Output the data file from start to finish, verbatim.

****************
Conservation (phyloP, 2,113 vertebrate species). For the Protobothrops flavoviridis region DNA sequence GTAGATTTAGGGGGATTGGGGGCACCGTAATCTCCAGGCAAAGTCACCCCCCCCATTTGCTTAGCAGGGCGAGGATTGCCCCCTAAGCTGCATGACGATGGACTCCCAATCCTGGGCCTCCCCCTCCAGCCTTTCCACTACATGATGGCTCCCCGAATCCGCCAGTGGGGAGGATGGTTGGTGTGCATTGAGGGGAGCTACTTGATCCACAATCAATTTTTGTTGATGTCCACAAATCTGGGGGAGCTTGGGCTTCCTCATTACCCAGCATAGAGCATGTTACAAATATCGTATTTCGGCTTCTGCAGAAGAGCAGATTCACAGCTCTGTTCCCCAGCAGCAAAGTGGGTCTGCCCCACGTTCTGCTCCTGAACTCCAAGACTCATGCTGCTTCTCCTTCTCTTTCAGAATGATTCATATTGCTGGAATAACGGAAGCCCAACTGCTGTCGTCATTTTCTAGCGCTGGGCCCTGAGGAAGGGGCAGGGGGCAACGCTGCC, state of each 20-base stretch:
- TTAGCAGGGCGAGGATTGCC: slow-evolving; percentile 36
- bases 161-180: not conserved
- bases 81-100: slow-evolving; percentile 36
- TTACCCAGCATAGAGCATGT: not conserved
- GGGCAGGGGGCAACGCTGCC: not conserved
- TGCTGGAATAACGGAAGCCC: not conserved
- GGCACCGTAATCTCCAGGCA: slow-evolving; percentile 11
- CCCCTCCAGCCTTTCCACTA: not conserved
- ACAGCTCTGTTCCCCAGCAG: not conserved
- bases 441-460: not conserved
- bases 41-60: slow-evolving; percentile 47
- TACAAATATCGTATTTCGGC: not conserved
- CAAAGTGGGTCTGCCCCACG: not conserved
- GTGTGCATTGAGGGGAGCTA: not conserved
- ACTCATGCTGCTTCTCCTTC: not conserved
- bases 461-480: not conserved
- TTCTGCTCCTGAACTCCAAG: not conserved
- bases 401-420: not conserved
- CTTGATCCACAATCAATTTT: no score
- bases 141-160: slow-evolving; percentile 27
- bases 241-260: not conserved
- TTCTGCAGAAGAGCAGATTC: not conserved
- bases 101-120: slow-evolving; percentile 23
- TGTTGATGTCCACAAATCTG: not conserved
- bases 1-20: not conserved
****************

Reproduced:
Conservation (phyloP, 2,113 vertebrate species). For the Protobothrops flavoviridis region DNA sequence GTAGATTTAGGGGGATTGGGGGCACCGTAATCTCCAGGCAAAGTCACCCCCCCCATTTGCTTAGCAGGGCGAGGATTGCCCCCTAAGCTGCATGACGATGGACTCCCAATCCTGGGCCTCCCCCTCCAGCCTTTCCACTACATGATGGCTCCCCGAATCCGCCAGTGGGGAGGATGGTTGGTGTGCATTGAGGGGAGCTACTTGATCCACAATCAATTTTTGTTGATGTCCACAAATCTGGGGGAGCTTGGGCTTCCTCATTACCCAGCATAGAGCATGTTACAAATATCGTATTTCGGCTTCTGCAGAAGAGCAGATTCACAGCTCTGTTCCCCAGCAGCAAAGTGGGTCTGCCCCACGTTCTGCTCCTGAACTCCAAGACTCATGCTGCTTCTCCTTCTCTTTCAGAATGATTCATATTGCTGGAATAACGGAAGCCCAACTGCTGTCGTCATTTTCTAGCGCTGGGCCCTGAGGAAGGGGCAGGGGGCAACGCTGCC, state of each 20-base stretch:
- TTAGCAGGGCGAGGATTGCC: slow-evolving; percentile 36
- bases 161-180: not conserved
- bases 81-100: slow-evolving; percentile 36
- TTACCCAGCATAGAGCATGT: not conserved
- GGGCAGGGGGCAACGCTGCC: not conserved
- TGCTGGAATAACGGAAGCCC: not conserved
- GGCACCGTAATCTCCAGGCA: slow-evolving; percentile 11
- CCCCTCCAGCCTTTCCACTA: not conserved
- ACAGCTCTGTTCCCCAGCAG: not conserved
- bases 441-460: not conserved
- bases 41-60: slow-evolving; percentile 47
- TACAAATATCGTATTTCGGC: not conserved
- CAAAGTGGGTCTGCCCCACG: not conserved
- GTGTGCATTGAGGGGAGCTA: not conserved
- ACTCATGCTGCTTCTCCTTC: not conserved
- bases 461-480: not conserved
- TTCTGCTCCTGAACTCCAAG: not conserved
- bases 401-420: not conserved
- CTTGATCCACAATCAATTTT: no score
- bases 141-160: slow-evolving; percentile 27
- bases 241-260: not conserved
- TTCTGCAGAAGAGCAGATTC: not conserved
- bases 101-120: slow-evolving; percentile 23
- TGTTGATGTCCACAAATCTG: not conserved
- bases 1-20: not conserved